Several writers, poets, editors and readers met for the annual affair that attracted participation from south India and Varanasi besides the avid readers from Norbulingka Institute and Sarah Tibetan College. The meeting was evidently a conglomeration of the usual group of Tibetan writers and readers. There was neither a diverse group, nor the sporadic writers in English except for one.
The president of Tibetan PEN, Lhamo Kyap, a poet and now a lecturer at a university in France, welcomed the gathering while the main organizer of the conference Kunther Dhondup, vice president of the organization, gave an overview of the conference.
Media shy Tibetan poet and writer Lodoe Palsang, who looked more like a rock star made a rare appearance to comment on overall literary development, while the lone Tibetan writer in English present at the conference, Tenzin Tsundue, spoke on "Mapping Tibetan Writing in English".
Defining "Tibetan literature" threw up a controversy as some of the writers refused to recognize Tibetan writings in foreign languages as "Tibetan literature". Tsundue claimed that if a writer is Tibetan and if the content is also Tibetan then it must be considered as Tibetan literature, it can be in English like Jamyang Norbu's or Woeser's in Chinese. Tsundue later told Phayul that the debate would grow stronger now that a whole new generation of English readers is growing up.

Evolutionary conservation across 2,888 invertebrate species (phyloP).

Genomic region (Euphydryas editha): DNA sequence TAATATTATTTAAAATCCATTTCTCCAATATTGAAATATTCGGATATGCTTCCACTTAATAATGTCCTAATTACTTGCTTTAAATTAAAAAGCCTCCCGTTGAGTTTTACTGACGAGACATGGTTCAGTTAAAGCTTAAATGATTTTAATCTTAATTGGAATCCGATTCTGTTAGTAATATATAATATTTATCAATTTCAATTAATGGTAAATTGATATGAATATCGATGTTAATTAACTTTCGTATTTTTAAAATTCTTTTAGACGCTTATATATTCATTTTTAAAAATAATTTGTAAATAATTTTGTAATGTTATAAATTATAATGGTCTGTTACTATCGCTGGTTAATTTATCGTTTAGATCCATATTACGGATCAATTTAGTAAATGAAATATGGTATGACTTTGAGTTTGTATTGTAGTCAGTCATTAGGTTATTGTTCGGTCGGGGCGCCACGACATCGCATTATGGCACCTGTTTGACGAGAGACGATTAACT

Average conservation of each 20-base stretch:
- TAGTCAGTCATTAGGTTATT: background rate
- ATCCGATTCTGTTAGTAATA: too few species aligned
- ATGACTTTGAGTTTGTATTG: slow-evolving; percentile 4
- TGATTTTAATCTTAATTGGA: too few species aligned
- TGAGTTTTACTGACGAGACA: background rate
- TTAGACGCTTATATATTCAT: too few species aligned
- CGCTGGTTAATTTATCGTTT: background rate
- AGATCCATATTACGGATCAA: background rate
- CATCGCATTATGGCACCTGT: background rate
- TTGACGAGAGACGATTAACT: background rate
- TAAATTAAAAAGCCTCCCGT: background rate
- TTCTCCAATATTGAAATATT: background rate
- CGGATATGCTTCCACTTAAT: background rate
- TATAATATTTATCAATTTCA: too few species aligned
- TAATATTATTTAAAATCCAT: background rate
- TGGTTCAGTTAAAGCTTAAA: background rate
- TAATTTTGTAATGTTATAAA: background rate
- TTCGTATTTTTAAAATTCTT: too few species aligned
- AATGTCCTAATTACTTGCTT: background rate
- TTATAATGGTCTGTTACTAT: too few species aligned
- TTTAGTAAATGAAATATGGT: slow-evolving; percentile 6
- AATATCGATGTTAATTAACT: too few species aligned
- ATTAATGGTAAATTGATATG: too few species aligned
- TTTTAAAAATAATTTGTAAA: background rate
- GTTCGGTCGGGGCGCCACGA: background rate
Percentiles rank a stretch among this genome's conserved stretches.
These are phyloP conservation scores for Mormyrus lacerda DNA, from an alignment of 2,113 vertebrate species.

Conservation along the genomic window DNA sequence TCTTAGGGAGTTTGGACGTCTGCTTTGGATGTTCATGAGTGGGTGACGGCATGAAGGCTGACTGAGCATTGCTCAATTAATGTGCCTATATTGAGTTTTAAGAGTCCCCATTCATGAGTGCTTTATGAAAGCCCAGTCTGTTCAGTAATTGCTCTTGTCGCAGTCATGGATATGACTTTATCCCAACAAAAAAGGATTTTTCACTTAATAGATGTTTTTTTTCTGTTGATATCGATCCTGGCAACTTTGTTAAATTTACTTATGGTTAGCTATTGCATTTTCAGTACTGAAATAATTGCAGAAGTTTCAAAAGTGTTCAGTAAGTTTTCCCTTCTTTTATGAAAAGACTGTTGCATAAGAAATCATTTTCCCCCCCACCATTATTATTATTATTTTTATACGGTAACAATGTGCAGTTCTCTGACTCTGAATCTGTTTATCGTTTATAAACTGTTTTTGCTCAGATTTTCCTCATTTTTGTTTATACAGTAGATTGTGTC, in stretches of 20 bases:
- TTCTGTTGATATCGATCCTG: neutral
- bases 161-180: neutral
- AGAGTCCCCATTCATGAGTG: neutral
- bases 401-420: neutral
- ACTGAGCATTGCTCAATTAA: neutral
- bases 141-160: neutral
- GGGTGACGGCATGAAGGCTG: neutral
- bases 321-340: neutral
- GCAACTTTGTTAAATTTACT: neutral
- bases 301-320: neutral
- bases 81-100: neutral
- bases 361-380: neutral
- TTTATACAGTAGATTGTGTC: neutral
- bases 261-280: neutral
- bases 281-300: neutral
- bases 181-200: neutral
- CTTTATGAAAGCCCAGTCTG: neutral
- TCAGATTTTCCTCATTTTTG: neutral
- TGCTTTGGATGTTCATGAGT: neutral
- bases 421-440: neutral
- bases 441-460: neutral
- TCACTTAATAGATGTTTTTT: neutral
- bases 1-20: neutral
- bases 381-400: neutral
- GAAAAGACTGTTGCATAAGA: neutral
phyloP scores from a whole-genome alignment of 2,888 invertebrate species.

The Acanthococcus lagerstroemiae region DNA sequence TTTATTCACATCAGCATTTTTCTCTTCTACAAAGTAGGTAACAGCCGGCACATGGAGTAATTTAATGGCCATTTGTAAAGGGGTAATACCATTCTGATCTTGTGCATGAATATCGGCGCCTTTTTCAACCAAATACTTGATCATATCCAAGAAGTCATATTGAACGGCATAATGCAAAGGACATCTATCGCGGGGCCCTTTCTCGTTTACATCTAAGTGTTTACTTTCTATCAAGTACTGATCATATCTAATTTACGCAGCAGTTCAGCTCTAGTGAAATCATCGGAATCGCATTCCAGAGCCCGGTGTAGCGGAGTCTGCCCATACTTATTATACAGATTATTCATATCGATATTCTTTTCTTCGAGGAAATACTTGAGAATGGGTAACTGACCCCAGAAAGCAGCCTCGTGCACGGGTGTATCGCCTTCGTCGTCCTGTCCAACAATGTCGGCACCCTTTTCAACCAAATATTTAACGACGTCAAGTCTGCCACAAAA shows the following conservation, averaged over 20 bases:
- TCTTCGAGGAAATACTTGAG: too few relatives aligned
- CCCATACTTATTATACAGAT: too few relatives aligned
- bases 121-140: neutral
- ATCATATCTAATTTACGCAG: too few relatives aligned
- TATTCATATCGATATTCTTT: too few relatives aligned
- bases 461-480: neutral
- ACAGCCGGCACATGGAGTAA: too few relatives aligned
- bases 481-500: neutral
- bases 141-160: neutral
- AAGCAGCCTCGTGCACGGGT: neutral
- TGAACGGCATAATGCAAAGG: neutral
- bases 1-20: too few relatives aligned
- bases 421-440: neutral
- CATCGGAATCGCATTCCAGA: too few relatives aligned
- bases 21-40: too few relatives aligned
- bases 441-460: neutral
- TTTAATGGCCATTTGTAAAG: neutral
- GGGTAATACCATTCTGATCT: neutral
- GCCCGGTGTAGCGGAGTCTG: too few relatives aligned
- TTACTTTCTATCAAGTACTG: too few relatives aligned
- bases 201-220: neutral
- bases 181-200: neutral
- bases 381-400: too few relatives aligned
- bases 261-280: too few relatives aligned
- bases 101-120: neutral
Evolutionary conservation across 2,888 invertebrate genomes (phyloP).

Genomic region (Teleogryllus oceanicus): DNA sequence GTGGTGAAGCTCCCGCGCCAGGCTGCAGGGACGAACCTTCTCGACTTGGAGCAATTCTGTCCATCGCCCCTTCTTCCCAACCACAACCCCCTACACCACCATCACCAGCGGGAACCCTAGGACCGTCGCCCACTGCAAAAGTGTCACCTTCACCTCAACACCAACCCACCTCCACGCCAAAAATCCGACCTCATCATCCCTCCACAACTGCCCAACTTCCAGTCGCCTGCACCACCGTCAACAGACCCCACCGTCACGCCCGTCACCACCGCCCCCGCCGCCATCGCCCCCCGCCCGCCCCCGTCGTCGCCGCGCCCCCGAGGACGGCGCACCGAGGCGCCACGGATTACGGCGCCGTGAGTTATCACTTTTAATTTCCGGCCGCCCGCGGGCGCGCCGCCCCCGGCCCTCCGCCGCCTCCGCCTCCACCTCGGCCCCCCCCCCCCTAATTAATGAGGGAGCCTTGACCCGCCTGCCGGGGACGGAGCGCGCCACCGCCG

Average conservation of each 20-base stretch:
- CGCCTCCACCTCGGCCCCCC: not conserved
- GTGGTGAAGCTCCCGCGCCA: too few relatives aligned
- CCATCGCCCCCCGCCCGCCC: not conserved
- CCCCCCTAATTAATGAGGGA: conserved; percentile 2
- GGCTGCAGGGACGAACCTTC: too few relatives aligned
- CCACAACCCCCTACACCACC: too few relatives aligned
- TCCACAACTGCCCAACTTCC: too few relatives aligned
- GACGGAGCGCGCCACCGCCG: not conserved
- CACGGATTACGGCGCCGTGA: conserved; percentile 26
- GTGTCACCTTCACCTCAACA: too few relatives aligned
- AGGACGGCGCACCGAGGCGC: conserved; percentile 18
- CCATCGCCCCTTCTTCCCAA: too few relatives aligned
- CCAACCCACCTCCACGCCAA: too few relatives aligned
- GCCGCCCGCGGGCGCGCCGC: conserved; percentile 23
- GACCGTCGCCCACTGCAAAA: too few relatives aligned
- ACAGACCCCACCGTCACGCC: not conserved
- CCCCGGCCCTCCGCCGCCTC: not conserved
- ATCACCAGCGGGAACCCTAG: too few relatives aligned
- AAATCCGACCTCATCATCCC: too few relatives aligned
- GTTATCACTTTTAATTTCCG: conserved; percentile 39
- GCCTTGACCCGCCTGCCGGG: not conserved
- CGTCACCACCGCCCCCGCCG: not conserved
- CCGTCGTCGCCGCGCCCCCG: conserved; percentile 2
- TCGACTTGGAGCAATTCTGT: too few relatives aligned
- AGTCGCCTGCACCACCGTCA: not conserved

During the two-day proceedings the speakers covered a wide range of topics and subjects of concerns like women writing and writing for children. Tibetan writer and translator Chung Tsering mapped "story writing in exile since 1960". Kelsang Lhamo's novel "Drangsong Thiney Ki Milam Yunchik" was applauded by many. Pema Tsewang Shastri's novel in Tibetan "Warm East Cold West" based on real lives of exile Tibetans won much praise for its realistic approach.
Some of most appreciated writers who got mentions were Gendun Chophel, Dhondup Gyal, Jamyang Norbu, Dawa Norbu, Pema Bhum, Ju Kesang, Jangbu, Tsering Wangmo Dhompa, Zung Shuk Kyi and Buchung D Sonam. Tibetan Freedom and other magazines were lauded as platforms for the writers.
Kalong Tripa boosted the morale of the writers promising his government's support for publications of literature and also literary gatherings. However he stressed on the need for discipline among writers besides producing good literature in an apparent reference to a few members of the Tibetan PEN not returning to India after a literary conference in Europe two years back.
The Tibetan PEN will hold its general elections today but not many changes in the executives are expected.